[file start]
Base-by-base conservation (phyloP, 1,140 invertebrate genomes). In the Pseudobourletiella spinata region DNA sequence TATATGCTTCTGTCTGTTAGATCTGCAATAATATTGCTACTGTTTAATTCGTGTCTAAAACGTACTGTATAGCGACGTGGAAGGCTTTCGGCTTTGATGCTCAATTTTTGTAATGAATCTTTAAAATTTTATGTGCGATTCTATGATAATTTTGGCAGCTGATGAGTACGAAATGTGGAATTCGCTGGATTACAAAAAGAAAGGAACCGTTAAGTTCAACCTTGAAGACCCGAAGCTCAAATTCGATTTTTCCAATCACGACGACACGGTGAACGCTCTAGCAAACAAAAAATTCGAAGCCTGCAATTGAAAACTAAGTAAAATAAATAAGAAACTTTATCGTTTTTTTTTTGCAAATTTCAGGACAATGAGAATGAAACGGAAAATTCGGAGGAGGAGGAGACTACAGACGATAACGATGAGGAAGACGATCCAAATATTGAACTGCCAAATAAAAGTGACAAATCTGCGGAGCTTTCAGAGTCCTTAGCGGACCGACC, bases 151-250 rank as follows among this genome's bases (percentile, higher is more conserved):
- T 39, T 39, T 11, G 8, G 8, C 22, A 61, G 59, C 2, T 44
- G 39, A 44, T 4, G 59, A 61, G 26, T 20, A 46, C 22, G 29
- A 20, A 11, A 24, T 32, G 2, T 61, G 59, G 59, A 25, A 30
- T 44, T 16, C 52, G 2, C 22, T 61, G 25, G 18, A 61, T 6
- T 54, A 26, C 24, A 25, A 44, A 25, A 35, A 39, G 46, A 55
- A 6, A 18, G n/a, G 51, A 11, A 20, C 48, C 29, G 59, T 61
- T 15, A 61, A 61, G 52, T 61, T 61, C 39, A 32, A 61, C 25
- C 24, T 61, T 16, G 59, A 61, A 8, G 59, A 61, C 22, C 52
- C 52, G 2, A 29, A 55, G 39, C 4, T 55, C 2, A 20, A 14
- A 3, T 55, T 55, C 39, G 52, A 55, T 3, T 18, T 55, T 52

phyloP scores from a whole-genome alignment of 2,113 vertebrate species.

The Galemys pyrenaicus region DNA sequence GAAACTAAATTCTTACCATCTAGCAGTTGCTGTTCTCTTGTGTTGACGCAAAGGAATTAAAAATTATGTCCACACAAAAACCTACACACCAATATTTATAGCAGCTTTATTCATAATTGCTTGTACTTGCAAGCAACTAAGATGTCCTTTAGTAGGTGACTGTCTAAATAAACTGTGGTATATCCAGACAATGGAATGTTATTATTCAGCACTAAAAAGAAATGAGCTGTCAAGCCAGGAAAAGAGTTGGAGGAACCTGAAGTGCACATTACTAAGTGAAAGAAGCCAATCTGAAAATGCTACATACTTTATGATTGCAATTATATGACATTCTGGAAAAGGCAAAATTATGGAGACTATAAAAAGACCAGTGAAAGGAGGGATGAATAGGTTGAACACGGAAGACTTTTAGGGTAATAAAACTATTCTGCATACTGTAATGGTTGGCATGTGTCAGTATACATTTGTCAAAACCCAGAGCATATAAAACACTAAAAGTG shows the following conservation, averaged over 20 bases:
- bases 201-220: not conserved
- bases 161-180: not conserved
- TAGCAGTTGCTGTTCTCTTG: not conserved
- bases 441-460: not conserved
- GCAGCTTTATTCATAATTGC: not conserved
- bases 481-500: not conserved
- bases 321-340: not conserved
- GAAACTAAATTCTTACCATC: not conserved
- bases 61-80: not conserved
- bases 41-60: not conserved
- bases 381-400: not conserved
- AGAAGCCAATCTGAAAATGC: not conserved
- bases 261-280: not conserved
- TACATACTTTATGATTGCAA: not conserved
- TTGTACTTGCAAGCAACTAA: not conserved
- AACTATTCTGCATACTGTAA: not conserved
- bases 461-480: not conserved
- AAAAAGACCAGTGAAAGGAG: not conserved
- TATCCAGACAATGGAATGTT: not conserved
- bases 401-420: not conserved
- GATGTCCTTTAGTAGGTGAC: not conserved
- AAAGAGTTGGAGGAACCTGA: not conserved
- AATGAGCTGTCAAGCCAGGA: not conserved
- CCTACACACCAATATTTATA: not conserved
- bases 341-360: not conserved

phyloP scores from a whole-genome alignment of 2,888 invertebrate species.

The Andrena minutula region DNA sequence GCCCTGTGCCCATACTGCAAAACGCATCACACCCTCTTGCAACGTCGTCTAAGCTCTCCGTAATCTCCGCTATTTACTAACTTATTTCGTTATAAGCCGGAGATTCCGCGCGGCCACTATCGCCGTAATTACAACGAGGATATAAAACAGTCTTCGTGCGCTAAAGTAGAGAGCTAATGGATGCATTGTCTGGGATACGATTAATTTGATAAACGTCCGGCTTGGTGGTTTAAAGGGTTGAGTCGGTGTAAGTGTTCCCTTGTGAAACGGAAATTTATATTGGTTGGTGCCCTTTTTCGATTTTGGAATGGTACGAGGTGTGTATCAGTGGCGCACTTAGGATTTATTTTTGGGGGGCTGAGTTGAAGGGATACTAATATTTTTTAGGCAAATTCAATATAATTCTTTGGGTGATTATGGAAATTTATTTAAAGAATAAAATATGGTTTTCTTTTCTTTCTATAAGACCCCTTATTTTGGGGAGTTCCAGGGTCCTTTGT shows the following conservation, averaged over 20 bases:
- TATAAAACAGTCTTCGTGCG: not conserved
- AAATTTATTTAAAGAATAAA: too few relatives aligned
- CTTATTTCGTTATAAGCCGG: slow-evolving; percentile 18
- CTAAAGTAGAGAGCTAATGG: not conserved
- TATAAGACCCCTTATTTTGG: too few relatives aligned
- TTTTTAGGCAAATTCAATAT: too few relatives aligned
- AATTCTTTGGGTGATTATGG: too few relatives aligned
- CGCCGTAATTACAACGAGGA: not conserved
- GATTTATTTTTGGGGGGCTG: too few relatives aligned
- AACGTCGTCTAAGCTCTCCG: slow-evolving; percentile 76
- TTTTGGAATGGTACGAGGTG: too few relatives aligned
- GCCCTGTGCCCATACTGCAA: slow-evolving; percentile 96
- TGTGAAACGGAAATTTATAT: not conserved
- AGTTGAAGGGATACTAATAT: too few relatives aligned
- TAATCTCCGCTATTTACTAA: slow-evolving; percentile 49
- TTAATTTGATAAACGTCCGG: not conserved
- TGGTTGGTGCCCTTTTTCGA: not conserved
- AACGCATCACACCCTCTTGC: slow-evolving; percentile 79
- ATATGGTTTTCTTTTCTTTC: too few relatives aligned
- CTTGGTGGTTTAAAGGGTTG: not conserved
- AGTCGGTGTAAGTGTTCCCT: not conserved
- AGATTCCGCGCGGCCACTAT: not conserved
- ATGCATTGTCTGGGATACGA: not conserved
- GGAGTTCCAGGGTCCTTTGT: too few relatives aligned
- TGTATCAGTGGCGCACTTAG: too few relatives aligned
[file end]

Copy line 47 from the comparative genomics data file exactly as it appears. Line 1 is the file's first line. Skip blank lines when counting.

- AATTCTTTGGGTGATTATGG: too few relatives aligned